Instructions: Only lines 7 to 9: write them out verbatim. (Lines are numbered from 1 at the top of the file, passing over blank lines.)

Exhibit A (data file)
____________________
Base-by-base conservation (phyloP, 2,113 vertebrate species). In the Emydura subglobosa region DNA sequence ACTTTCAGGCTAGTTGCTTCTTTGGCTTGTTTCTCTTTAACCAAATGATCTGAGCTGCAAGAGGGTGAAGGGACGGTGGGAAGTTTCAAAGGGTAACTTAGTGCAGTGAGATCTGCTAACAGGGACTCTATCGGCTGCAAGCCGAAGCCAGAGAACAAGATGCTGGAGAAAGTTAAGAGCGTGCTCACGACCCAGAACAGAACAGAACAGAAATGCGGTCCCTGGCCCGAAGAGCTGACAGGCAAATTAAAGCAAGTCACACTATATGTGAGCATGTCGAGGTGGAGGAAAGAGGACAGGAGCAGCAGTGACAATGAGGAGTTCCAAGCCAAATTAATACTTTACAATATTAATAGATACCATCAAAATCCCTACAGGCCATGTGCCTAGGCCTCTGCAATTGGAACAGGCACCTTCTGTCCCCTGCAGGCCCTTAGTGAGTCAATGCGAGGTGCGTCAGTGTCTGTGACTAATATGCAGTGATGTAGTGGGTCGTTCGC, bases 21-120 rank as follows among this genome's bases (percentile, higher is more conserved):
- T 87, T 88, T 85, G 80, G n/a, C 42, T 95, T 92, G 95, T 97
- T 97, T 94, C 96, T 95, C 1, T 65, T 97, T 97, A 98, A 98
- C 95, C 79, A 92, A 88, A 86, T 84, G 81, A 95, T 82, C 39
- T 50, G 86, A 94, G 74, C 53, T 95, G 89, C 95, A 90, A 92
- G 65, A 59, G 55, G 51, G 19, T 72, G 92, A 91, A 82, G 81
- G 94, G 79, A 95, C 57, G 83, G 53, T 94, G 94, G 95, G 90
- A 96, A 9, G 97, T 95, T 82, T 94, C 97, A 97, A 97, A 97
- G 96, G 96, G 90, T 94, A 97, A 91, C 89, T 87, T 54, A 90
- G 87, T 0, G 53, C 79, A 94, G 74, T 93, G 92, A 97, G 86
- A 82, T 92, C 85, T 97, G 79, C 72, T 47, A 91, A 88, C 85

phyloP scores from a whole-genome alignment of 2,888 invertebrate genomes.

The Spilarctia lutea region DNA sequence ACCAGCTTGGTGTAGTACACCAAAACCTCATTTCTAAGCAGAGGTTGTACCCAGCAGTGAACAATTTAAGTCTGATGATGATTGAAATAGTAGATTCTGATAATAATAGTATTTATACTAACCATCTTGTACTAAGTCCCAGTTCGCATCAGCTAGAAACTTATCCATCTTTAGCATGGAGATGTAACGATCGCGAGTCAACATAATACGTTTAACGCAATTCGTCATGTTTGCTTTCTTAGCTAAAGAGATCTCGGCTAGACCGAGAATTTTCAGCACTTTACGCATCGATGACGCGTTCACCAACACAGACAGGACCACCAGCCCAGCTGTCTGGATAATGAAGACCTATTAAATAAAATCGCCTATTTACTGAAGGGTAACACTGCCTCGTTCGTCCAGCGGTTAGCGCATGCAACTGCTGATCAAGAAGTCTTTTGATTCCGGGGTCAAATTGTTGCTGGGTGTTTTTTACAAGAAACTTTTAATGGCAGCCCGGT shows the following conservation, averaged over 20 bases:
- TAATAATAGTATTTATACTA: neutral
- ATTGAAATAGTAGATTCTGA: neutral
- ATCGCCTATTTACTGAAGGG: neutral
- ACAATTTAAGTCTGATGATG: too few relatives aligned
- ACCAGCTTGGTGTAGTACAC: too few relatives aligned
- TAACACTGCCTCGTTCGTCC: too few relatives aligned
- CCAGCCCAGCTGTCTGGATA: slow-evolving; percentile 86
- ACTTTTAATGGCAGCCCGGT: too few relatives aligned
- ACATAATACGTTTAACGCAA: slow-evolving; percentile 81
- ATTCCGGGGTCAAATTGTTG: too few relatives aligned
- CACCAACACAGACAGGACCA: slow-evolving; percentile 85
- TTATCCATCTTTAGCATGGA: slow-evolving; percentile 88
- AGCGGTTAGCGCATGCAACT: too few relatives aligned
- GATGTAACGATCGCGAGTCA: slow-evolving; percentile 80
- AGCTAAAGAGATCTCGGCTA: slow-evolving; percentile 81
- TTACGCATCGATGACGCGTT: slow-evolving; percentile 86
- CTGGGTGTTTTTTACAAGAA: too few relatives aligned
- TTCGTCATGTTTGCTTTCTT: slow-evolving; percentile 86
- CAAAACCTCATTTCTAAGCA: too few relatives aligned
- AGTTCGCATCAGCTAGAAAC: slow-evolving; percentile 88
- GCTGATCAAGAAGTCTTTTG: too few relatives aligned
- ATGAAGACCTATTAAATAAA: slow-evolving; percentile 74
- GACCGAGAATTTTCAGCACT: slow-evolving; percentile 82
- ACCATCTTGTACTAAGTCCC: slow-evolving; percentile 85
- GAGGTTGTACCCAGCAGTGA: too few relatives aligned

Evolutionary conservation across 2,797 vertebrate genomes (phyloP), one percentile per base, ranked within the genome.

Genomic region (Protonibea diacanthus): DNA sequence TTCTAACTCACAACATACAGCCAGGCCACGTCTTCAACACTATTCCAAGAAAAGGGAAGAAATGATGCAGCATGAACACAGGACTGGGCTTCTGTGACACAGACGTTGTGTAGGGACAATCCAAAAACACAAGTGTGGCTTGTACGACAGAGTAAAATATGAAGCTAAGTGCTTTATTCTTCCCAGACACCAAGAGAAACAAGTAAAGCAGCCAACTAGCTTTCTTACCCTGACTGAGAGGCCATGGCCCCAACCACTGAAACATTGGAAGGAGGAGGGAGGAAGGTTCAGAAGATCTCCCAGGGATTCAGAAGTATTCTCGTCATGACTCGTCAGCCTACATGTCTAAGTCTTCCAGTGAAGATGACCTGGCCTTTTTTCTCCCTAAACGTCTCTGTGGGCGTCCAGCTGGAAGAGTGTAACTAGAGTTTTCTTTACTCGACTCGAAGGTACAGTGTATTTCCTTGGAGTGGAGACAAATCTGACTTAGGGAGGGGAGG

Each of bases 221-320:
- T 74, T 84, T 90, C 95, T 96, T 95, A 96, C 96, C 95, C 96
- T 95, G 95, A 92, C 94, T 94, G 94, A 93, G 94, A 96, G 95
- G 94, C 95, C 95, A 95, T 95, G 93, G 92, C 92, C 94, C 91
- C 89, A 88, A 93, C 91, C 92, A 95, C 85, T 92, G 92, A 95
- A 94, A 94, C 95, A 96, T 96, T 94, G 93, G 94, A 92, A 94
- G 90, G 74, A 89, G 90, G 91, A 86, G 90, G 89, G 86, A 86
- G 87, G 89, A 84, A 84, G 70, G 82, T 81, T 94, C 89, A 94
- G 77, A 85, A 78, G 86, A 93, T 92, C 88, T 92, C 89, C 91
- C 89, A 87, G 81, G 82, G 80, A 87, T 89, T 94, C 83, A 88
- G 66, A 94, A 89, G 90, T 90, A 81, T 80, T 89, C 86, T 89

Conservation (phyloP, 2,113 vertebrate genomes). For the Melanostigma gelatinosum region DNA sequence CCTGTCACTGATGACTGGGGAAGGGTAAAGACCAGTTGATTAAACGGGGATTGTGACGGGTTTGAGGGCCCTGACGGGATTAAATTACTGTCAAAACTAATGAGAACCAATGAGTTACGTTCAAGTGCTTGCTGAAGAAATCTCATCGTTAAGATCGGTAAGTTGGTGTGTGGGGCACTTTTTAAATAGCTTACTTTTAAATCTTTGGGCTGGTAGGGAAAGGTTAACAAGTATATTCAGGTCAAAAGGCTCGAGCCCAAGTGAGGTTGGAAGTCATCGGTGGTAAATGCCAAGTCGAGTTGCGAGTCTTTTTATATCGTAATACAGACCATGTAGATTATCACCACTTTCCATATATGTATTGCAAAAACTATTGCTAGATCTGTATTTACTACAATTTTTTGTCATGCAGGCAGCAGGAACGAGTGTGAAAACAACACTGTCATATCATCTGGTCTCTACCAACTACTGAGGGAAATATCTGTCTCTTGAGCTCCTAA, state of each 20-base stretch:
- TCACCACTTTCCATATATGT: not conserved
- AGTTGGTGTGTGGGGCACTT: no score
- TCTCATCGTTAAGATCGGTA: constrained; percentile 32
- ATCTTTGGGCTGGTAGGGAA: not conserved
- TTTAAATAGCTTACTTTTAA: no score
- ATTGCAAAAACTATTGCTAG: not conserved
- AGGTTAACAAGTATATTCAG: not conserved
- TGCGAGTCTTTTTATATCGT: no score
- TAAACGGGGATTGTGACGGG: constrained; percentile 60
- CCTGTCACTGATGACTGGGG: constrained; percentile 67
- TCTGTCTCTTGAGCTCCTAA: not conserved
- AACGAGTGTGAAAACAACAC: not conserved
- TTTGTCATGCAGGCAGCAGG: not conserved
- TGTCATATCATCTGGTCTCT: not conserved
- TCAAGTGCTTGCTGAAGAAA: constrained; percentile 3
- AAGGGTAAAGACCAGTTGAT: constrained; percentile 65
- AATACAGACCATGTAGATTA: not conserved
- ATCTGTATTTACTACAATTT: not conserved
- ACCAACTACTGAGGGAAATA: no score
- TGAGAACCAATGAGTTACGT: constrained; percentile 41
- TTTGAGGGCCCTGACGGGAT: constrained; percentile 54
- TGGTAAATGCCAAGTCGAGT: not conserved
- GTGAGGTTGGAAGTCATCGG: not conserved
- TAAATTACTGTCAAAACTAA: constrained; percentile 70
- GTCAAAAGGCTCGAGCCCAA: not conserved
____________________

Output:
- G 94, G 79, A 95, C 57, G 83, G 53, T 94, G 94, G 95, G 90
- A 96, A 9, G 97, T 95, T 82, T 94, C 97, A 97, A 97, A 97
- G 96, G 96, G 90, T 94, A 97, A 91, C 89, T 87, T 54, A 90